grid-level-renewable-energy-storage
Scalable grid energy storage can help in a variety of ways, essentially serving as a Swiss Army knife for electricity grids. It can help balance short-term power fluctuations, manage peak demand or act as a backup to prevent or recover from power outages.

According to a new report produced by BloombergNEF, solar and onshore wind power are the cheapest new sources of electricity—for at least two-thirds of the world’s population.

Those two-thirds live in locations that comprise 71% of gross domestic product and 85% of energy generation.

The data revealed that levelised costs of electricity (LCOE) for onshore wind and photovoltaic panels (PV) fell to 9% and 4% respectively, compared with 2019.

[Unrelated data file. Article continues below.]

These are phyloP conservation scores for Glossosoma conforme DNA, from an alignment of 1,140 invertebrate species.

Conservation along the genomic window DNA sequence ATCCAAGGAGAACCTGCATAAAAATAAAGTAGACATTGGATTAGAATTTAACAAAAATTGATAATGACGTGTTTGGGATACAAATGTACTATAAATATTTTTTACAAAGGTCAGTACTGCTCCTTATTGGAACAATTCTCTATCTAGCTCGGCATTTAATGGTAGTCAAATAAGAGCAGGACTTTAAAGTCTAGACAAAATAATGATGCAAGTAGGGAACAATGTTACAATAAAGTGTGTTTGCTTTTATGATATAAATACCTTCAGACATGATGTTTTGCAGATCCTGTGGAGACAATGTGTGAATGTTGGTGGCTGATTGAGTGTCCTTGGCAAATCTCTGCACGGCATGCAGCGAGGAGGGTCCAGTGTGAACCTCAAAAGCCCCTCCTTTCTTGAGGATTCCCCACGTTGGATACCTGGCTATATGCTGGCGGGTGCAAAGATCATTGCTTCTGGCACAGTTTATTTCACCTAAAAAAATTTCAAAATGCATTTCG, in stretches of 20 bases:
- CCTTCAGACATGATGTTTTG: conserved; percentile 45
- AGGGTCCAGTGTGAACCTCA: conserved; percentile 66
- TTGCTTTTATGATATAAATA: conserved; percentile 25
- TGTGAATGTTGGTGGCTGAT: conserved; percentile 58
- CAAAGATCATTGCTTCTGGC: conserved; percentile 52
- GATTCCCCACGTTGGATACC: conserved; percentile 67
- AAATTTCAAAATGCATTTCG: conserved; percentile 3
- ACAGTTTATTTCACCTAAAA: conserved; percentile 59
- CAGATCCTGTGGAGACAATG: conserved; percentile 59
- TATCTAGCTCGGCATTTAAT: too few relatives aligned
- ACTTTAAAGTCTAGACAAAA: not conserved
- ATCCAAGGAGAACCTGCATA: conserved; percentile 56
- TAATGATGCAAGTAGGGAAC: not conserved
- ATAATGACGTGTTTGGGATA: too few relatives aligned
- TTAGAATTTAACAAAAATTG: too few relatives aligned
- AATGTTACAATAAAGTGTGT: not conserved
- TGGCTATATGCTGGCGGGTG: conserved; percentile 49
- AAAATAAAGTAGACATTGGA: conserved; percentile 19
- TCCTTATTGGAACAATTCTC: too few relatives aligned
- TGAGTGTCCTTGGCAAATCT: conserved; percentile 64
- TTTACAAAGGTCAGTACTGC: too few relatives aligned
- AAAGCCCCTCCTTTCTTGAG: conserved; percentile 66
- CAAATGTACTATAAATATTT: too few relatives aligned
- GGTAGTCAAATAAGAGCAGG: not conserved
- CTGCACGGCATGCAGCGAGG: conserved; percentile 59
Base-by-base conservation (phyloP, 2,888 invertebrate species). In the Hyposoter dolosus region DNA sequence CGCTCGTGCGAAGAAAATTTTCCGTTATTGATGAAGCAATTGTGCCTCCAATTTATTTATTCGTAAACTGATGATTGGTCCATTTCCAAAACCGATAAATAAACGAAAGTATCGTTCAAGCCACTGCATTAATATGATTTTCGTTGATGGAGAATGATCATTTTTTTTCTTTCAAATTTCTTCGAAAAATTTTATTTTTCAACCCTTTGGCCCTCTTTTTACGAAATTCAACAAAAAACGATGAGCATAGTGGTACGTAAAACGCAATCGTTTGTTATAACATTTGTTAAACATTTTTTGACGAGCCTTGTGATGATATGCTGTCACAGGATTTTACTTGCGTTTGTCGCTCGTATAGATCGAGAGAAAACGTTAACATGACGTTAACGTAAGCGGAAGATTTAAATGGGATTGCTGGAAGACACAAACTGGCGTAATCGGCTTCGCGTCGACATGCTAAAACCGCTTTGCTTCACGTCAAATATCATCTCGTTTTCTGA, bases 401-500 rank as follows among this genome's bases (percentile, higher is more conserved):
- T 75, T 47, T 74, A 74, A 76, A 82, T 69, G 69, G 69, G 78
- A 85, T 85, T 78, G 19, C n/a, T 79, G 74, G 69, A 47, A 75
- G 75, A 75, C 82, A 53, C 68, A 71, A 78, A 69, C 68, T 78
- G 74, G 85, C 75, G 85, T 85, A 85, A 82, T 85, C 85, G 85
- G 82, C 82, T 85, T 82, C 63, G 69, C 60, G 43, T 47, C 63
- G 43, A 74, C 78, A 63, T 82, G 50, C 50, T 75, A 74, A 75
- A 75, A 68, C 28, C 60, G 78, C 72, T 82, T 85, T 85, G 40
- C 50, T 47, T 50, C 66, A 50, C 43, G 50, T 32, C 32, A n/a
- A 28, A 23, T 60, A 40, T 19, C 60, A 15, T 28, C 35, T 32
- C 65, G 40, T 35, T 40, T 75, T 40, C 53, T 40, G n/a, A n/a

On a global scale, the analysts estimate that some of the cheapest PV projects financed in the last six months will be able to achieve an LCOE of $23-29 per megawatt-hour, assuming competitive returns to their equity investors.

Those projects can be found in Australia, China, Chile, and the U.A.E., where they will challenge the existing fleet of fossil fuel power plants.

Looking at these numbers, it’s safe to project that solar and wind technologies could squeeze out coal and natural gas when utilities develop new power plants.

The report adds that battery storage is also getting more competitive.

That battery storage is now the cheapest new-build technology for peaking purposes (up to two-hours of discharge duration) in gas-importing regions, like Europe, China, or Japan.

The LCOE for batteries has fallen to $150 a megawatt-hour, about half of what it was two years ago.

Derick Lila
Derick is a Clark University graduate—and Fulbright alumni with a Master's Degree in Environmental Science, and Policy. He has 8+ years of solar industry research, marketing, and content strategy experience.

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